Factorial structure of complicated grief: associations with loss-related traumatic events and psychosocial impacts of mass conflict amongst West Papuan refugees

  • Alvin Kuowei Tay
  • Susan Rees
  • Jack Chen
  • Moses Kareth
  • Derrick Silove
Original Paper

Abstract

Introduction

Definitions of complicated grief vary across diagnostic systems, being represented as persistent complex bereavement (PCB) in DSM-5 and prolonged grief disorder (PGD) in the proposed revision of the ICD system. A past study in a high-income country has identified a six-factor structure for complicated grief, but there are no data testing this or any other model across cultures. The present study reports findings from a survey amongst West Papuan refugees (n = 230, response rate = 92 %) residing in Port Moresby, Papua New Guinea.

Materials and methods

We applied culturally adapted measures of conflict-related traumatic event (TEs) (drawing specifically on domains of conflict and loss), symptoms of complicated grief adapted and modified to the culture, and a multidimensional psychosocial index of the broader effects of conflict and displacement.

Results

Confirmatory factor analysis yielded a single higher order construct of complicated grief comprising six factors of yearning/preoccupation; shock/disbelief; anger/negative appraisal; behavioural change; estrangement from others/impairment; and a novel dimension of confusion/diminished identity. In contrast, our analysis failed to support DSM or ICD models of PCB or PGD. A Multiple Indicators Multiple Causes (MIMIC) model revealed that traumatic loss and the sense of injustice each were associated with the unitary construct of complicated grief and its subdomains of yearning/preoccupation; shock/disbelief; anger/negative appraisal (exclusive to injustice); and estrangement from others/social impairment (exclusive to TE domain of conflict and loss).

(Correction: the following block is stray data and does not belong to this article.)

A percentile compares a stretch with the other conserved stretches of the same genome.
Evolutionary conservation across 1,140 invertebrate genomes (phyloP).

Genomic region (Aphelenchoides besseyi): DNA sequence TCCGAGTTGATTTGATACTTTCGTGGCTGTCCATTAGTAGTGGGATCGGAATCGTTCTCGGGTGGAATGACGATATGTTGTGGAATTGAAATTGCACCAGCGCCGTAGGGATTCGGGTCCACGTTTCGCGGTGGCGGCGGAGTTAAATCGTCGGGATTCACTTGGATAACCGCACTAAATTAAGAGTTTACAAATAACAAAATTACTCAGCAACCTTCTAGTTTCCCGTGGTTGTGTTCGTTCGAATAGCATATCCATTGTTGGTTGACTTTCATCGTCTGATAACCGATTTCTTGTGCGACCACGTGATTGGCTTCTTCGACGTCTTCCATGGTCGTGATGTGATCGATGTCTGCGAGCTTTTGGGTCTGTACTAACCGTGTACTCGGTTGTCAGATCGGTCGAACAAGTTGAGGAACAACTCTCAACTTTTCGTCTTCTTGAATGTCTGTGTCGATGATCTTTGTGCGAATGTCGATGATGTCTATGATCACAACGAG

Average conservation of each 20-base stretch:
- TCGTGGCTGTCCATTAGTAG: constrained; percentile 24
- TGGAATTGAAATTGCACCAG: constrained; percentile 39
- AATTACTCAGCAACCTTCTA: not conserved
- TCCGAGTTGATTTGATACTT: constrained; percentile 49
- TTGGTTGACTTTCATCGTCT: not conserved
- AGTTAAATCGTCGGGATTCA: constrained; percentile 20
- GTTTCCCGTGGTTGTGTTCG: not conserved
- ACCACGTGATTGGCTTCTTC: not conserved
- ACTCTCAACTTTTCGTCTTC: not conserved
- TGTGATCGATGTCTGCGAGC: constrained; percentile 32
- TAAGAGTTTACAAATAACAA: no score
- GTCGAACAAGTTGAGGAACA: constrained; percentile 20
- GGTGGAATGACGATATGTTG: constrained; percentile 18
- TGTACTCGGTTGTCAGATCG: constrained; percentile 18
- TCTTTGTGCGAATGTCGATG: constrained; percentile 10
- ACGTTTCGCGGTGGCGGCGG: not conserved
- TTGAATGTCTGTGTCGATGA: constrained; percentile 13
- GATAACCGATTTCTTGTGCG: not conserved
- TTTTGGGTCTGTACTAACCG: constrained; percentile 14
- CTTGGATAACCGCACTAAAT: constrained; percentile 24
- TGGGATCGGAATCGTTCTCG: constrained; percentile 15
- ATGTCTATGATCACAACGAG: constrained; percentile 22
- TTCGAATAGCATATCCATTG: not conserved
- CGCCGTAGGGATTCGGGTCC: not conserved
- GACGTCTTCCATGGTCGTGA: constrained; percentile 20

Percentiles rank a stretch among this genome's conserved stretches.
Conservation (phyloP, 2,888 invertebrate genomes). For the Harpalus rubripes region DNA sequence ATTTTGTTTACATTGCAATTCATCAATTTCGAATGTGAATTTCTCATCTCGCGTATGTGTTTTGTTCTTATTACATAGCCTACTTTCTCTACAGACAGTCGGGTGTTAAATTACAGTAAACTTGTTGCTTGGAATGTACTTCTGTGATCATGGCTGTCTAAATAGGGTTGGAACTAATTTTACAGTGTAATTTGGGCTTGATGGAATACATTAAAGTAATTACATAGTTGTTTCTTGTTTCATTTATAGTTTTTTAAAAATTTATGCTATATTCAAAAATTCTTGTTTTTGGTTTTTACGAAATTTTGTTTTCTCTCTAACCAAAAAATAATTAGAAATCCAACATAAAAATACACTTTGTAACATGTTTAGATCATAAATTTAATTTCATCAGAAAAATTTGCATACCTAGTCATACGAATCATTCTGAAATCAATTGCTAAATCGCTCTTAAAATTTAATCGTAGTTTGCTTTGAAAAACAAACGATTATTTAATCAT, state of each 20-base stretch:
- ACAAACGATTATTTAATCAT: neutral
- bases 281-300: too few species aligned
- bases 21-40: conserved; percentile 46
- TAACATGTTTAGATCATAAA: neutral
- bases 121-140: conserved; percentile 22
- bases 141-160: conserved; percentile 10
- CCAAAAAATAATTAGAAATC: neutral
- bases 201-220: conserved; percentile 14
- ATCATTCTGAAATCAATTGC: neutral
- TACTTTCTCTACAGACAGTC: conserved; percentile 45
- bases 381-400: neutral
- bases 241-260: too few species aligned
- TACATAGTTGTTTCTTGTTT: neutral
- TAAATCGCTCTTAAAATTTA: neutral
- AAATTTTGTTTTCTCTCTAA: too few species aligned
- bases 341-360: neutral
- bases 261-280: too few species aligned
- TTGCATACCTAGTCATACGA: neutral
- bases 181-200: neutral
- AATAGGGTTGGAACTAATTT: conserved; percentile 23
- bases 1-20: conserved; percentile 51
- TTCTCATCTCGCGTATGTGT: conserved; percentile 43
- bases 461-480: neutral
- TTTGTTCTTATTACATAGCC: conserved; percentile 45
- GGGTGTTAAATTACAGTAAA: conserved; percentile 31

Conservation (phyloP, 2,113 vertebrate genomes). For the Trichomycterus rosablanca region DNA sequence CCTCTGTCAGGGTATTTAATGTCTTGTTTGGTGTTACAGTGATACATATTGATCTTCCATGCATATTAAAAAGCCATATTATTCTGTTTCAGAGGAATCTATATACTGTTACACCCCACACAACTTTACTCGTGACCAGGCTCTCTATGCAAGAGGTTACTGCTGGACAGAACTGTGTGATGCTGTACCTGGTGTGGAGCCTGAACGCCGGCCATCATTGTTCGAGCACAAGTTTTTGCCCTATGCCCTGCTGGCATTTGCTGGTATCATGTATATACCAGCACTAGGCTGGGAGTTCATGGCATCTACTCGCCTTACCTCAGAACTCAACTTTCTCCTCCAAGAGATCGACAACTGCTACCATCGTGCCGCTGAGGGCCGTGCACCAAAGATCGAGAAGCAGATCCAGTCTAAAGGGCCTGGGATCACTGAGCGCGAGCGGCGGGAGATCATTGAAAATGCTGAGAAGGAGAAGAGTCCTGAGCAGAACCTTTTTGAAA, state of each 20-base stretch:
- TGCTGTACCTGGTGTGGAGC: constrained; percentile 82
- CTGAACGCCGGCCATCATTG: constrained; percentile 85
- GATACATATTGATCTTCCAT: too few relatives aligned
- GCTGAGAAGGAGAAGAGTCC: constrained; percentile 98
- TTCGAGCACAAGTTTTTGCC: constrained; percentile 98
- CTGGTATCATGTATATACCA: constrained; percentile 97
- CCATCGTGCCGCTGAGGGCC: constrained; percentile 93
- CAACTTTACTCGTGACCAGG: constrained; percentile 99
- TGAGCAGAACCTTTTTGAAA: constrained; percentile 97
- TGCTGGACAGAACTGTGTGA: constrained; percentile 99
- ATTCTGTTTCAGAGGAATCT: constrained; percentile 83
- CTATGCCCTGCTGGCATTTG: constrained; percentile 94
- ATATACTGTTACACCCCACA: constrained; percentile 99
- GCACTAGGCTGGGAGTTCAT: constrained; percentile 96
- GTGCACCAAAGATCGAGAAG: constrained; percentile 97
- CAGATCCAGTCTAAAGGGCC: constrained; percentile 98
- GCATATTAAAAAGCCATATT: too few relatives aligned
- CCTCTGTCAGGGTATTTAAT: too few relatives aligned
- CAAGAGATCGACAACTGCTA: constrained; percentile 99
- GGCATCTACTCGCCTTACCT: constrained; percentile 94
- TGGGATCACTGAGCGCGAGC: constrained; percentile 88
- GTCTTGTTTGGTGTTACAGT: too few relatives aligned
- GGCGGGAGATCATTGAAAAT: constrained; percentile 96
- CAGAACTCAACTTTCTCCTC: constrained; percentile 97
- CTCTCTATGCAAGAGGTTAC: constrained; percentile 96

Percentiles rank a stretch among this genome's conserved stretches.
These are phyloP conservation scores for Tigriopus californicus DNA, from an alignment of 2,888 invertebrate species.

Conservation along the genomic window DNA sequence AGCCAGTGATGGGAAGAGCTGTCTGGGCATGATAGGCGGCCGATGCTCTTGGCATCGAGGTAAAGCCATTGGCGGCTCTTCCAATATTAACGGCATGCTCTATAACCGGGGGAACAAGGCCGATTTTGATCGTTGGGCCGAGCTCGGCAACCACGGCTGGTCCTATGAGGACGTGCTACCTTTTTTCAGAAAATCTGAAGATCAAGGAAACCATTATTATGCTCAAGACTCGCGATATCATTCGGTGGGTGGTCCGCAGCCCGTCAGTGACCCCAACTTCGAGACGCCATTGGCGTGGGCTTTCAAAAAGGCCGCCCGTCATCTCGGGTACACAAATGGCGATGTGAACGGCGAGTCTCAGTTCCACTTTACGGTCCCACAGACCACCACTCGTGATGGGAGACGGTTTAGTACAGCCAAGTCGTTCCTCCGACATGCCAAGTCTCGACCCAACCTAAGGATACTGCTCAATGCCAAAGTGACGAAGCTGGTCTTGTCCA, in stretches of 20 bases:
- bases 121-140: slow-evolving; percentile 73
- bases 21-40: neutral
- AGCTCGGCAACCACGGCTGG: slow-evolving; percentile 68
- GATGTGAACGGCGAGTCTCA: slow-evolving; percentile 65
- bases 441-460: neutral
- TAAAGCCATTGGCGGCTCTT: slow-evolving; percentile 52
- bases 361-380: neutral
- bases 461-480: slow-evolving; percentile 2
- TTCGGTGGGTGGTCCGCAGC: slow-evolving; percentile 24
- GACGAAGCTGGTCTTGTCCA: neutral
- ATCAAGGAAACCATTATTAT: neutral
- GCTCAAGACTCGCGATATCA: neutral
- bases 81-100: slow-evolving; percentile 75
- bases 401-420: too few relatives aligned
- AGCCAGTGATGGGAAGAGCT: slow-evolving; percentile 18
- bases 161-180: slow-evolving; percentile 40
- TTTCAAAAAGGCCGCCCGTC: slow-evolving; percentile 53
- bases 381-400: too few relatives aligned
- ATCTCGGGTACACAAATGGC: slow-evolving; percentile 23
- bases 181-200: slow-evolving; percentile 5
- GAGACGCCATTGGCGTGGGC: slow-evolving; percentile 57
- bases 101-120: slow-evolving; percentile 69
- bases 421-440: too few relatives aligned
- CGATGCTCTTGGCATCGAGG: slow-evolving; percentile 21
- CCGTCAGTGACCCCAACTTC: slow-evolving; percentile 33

Conclusions

Conflict and loss associated with feelings of injustice may be especially pathogenic in generating the anger/negative appraisal component of complicated grief amongst refugees.

Keywords

Complicated grief Prolonged grief Persistent complex bereavement Refugee ADAPT 

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Copyright information

© Springer-Verlag Berlin Heidelberg 2015

Authors and Affiliations

  1. 1.Psychiatry Research and Teaching Unit, Liverpool HospitalSchool of Psychiatry, University of New South WalesSydneyAustralia
  2. 2.Simpson Centre for Health Services ResearchUniversity of New South WalesSydneyAustralia
  3. 3.Centre for Population Mental Health ResearchLiverpool HospitalLiverpoolAustralia
  4. 4.The Ingham Institute, Applied Medical Research CentreLiverpoolAustralia

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